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This is a prime example of food shaming — a habit many of us have developed where we criticize each other and ourselves for the kinds of food we're eating. Even though you know a kale salad is healthier than a slice of pizza, you sometimes choose the 'za anyway. That's fine. It's the way you frame that choice that can be harmful. Michelle May, MD explained to Women's Health, "When we judge food as being 'good' or 'bad,' we also judge ourselves and other people as 'good' or 'bad,' depending on what we ate." The result? A fairly polarized view of what we eat with little room in between in which we feel comfortable with our diet. Lori Lieberman, RD, MPH., elaborates on this phenomenon. "My sense is that people are more likely to pass judgment on other people's styles of eating when they're less grounded and comfortable with their own way of eating," she told the magazine.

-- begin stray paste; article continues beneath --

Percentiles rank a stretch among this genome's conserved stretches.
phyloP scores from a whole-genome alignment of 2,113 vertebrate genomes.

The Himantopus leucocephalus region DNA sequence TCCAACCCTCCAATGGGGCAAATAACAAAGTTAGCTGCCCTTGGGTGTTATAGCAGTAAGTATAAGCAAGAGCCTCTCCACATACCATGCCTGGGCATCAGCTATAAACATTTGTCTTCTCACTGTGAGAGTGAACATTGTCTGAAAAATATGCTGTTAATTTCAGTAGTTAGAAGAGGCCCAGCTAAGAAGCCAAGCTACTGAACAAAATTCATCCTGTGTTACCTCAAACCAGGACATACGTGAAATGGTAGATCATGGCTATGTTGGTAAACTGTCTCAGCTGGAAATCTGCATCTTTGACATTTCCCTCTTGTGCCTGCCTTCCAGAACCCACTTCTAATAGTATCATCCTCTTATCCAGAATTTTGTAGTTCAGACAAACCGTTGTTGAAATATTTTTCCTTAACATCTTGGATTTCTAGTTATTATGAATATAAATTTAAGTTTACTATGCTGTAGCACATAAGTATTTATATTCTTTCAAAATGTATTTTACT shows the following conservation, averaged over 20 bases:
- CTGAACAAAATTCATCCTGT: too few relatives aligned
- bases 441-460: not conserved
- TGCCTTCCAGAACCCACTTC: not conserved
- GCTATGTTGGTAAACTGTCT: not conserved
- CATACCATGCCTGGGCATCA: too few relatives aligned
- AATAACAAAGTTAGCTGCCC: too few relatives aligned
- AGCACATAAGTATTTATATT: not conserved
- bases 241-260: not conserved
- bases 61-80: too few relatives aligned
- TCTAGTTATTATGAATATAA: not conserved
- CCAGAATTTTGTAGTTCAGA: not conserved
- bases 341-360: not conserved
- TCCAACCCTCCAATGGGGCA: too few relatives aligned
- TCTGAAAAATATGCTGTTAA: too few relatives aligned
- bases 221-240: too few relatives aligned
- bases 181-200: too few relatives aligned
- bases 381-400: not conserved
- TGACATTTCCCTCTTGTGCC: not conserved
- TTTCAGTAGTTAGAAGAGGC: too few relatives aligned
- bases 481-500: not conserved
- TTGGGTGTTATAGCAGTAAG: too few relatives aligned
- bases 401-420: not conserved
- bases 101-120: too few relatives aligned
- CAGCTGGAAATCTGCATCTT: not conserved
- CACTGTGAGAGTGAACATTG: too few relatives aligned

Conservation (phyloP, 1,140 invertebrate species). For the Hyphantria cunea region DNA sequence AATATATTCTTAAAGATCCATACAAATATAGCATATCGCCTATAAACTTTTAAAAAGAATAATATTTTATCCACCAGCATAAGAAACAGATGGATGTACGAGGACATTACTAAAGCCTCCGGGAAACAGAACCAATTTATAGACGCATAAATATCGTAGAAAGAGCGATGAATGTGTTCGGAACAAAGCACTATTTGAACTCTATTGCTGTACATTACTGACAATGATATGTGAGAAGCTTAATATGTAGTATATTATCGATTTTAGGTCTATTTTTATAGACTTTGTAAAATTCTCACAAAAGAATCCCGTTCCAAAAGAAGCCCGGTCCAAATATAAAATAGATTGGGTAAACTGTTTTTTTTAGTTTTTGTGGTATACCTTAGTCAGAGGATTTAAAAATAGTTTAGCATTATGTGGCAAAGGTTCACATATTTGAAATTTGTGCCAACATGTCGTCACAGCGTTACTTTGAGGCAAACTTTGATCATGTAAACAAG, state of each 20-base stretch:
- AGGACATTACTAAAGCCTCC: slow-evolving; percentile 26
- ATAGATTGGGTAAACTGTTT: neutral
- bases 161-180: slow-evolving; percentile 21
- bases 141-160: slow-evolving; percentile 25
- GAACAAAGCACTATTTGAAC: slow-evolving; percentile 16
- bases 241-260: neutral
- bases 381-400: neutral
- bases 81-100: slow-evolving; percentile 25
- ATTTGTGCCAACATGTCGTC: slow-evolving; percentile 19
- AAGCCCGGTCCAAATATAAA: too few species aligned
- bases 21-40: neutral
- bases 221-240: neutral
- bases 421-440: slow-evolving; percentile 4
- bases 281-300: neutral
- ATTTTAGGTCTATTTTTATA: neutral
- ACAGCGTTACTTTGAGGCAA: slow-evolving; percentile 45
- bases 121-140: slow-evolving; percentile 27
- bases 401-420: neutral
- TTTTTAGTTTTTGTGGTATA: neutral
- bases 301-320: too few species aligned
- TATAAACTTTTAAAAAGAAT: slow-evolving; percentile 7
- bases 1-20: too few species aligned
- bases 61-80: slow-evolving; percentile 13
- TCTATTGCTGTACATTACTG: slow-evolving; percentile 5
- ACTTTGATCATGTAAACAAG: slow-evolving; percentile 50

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So, what's the way around food shaming? One popular method is mindful eating. Listening to your body can really alter what you eat, and when you eat it. And, call it out when you see someone (even if that someone is yourself) entering judgmental territory. Head over to Women's Health to get the full scoop on food shaming. And, don't explain away your next Snickers trip — just do it. (Women's Health)
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